Typically apologetics = bringing up cheap excuses. You “solve” one problem just by attaching another. First define what essentially-ordered means. Then, because of the scientific method, show how it describes/explains what we observe in our material reality at least as successfull as modern physics. If you can’t I’ll just shrug it off as another highly limited concept made up for the purpose of proving what you already believed in the first place.

    “If …. there would be some way of telling them apart”
    Intellectual dishonesty again. This is about metaphysics, in which there is by definition no way to find out if one coherent and consistent logical system or another is to be preferred. So if we want to find out we have to turn to observations again and see how they match. Guess what? We perfectly can tell all the natural constants apart. Polytheism, ie many first causes, stands as firm as monotheism, if you want to follow this line of thought.

    “some similarities”
    They are not just similar, they are closely connected. Without at least one cosmological creator there can’t be fine-tuning. At the other hand someone accepting the CA has to explain how that creator or those creators fine-tuned the natural constants or the very act of creating becomes empty. I just apply your own philosophy of act and potence here.

    “I didn’t claim …”
    No. But I argued that your argument made a) polytheism more likely and b) if monotheism, that the Flying Spaghetti Monster is the most likely. Must we assume that you’ll reconvert to pastafarianism pretty soon? Or become a hindu?

    “It isn’t intended to do that.”
    So it lacks predictive power, while atheism doesn’t. It can predict that science will show up with some materialistic explanation. So can pastafarianism btw.

    “Premise 2 begs the question.”
    Nope. It’s a testable statement. Just give me one common theory of the natural sciences (as we are discussing cosmology) from one book or one scientific magazine that includes some supernatural entity interacting with our universe. If you can’t your Thomist premise 2 is flawed.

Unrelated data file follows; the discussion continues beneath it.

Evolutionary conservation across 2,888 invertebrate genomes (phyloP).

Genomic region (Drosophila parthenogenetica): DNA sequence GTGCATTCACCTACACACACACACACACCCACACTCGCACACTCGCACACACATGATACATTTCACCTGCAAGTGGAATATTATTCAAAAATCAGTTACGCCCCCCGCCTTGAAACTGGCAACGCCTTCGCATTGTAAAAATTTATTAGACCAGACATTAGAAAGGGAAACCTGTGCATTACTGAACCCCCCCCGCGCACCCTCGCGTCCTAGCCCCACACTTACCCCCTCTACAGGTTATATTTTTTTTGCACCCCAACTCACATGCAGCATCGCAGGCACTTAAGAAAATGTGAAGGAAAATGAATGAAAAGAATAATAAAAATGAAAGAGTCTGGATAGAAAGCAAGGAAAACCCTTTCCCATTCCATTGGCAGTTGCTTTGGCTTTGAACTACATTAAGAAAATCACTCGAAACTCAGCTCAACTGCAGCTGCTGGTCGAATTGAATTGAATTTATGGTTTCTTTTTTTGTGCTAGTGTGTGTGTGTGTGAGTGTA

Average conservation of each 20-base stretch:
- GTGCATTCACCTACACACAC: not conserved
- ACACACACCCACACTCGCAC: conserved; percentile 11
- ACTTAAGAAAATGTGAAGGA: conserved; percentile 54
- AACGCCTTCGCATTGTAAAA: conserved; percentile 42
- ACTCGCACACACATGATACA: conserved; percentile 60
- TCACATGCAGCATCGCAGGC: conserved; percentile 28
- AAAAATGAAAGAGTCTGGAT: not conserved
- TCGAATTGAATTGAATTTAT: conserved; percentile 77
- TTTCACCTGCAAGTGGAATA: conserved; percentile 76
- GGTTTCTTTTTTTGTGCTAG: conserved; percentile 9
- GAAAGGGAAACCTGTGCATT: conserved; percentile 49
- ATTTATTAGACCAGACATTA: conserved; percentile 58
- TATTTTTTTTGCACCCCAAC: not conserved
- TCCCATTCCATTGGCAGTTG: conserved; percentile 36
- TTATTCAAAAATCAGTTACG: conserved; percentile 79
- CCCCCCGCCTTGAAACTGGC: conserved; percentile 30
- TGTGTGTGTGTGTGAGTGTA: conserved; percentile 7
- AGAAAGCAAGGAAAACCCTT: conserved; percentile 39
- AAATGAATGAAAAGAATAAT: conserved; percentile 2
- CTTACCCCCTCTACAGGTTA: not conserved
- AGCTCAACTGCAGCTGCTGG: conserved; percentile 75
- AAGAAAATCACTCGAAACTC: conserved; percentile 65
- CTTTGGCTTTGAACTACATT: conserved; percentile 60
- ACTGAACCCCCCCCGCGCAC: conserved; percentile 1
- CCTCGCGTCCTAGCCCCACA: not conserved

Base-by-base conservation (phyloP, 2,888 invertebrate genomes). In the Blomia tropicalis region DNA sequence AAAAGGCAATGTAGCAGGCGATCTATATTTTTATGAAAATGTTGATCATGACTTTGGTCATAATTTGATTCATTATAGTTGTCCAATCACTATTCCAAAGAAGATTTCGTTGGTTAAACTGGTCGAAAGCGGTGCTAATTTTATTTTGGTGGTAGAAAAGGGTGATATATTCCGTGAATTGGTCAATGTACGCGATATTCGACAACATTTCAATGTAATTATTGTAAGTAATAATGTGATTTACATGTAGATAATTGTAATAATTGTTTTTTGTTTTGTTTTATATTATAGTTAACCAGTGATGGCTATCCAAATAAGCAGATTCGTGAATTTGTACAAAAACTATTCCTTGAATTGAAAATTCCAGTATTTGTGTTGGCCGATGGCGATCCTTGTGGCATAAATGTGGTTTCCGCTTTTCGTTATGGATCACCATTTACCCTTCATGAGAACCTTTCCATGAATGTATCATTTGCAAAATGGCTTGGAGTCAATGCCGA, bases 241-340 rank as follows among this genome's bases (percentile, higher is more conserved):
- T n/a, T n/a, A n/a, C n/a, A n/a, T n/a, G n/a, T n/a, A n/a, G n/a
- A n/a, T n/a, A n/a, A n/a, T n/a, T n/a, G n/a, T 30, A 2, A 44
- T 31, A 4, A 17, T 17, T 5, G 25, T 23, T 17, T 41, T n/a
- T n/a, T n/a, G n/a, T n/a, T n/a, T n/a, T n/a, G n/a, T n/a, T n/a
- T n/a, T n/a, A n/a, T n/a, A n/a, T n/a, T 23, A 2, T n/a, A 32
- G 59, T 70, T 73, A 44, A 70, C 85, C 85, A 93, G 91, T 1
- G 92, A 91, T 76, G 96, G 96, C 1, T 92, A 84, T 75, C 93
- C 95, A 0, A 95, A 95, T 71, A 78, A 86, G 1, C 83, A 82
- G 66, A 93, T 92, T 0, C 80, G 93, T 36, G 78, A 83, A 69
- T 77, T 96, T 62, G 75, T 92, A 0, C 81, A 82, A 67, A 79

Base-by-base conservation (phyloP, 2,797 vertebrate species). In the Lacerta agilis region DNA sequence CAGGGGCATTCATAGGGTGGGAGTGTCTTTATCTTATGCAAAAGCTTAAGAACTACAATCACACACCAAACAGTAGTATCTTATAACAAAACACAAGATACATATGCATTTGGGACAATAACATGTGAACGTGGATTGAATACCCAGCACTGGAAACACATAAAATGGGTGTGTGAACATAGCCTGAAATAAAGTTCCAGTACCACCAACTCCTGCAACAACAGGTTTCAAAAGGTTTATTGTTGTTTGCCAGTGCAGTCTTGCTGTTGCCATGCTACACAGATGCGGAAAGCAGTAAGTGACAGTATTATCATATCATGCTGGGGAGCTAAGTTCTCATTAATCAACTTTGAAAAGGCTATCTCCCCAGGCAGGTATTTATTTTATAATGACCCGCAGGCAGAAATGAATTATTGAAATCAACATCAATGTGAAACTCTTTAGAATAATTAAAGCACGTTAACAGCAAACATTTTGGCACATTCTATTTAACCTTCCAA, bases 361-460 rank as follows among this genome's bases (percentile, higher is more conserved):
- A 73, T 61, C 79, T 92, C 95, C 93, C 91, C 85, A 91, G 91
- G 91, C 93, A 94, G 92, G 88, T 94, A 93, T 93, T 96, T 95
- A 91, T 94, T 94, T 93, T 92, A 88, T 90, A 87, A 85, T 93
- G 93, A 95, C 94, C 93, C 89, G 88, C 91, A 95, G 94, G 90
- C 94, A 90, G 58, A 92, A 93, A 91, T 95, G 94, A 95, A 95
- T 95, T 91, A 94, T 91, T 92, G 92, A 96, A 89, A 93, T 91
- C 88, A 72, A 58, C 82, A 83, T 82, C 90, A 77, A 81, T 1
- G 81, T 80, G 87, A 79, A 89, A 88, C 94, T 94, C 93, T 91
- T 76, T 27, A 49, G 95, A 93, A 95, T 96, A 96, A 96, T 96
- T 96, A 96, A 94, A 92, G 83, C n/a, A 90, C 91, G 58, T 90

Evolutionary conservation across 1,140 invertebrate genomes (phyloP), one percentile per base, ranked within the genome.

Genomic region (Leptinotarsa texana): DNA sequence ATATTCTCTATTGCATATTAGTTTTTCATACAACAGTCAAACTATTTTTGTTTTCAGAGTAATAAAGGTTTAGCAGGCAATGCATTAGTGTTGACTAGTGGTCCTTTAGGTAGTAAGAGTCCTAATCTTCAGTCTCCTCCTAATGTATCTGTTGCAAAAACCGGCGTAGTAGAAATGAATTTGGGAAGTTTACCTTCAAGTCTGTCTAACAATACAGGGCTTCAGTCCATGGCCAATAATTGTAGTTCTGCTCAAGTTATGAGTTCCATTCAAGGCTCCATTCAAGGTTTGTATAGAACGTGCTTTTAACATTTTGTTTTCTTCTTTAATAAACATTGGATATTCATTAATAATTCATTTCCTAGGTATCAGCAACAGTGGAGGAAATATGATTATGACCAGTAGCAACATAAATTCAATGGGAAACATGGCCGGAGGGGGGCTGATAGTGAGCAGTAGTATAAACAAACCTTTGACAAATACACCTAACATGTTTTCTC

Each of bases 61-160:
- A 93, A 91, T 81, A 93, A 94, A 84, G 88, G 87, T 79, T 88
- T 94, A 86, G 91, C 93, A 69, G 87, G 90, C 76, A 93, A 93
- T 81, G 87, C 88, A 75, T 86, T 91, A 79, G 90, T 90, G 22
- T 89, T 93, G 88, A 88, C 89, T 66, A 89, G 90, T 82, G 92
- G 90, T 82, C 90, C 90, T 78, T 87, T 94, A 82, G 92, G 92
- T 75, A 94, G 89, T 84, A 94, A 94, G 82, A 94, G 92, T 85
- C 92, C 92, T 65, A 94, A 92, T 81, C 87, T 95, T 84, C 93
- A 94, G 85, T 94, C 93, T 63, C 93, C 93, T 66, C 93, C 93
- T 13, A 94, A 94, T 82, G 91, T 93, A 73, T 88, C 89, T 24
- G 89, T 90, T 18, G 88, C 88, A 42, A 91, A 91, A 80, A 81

“Your whole reasoning process here is wrong-headed.”
    Your whole reasoning is ambiguous and self-contradictive because you only accept observations which suit you and want to ignore those which don’t.
    Thanks for the nice conversation; I have nothing to add and strongly dislike repeating myself. I don’t foster the illusion that I can convince you. Neither am I interested in “winning” debates, only laying out my points. I just did.
    One final note: as a Dutchman my philosophy of science is thoroughly continental and thus my understanding of ideas like truth, proof and evidence (the latter are both translated as “bewijs” in Dutch) might slightly differ from yours, if you’re American or something.
    Bye, till the next time.

  • Niemand

    Beyond a superficial summary, we simply can’t explain abolition without Wilberforce or the history of physics without Einstein.

    While I agree with your overall point, I think you’ve underestimated people’s ability to erase certain figures from history. For example, there was a biologist active in the early to mid20th century named Ernest Everett Just. He made a lot of very substantial discoveries about cell cytoplasm and how it works. Yet his name doesn’t come up much in biology classes, unlike, say that of Watson and Crick. Instead, sentences like, “It was discovered that environmental factors X, Y, and Z affected fertilization” rather than “EE Just discovered that X, Y, and Z affected fertilization” appear in biology texts. Why? Well, probably two reasons. First, he was black. Second, he was a cytoplasm biologist in the first age of the gene. Epigenetics wasn’t a buzz word yet and everyone thought his work was boring, even though his work was at least as sound and revolutionary as Watson and Crick’s.

    And speaking of Watson and Crick, who exactly did the x-ray crystallography that allowed them to refine and ultimately prove their model of DNA? Oh, just someone or another. No one important.

    So while I agree that god is completely unnecessary for the universe to form and be maintained and that trying to understand the beginning of the universe and the extremes of physics is far more fascinating if one doesn’t start invoking a god of the gaps, I don’t think that the ability or inability of people to explain same without invoking god is, in and of itself, proof of a lack of god.

    Or maybe I’m just using this as an excuse to rant about sexism and racism in science.

    • http://www.patheos.com/blogs/crossexamined/ BobSeidensticker

      Semmelweis in germ theory and Mendel in genetics are also people who
      didn’t have much of an impact in history because their work was ignored, but they did have priority.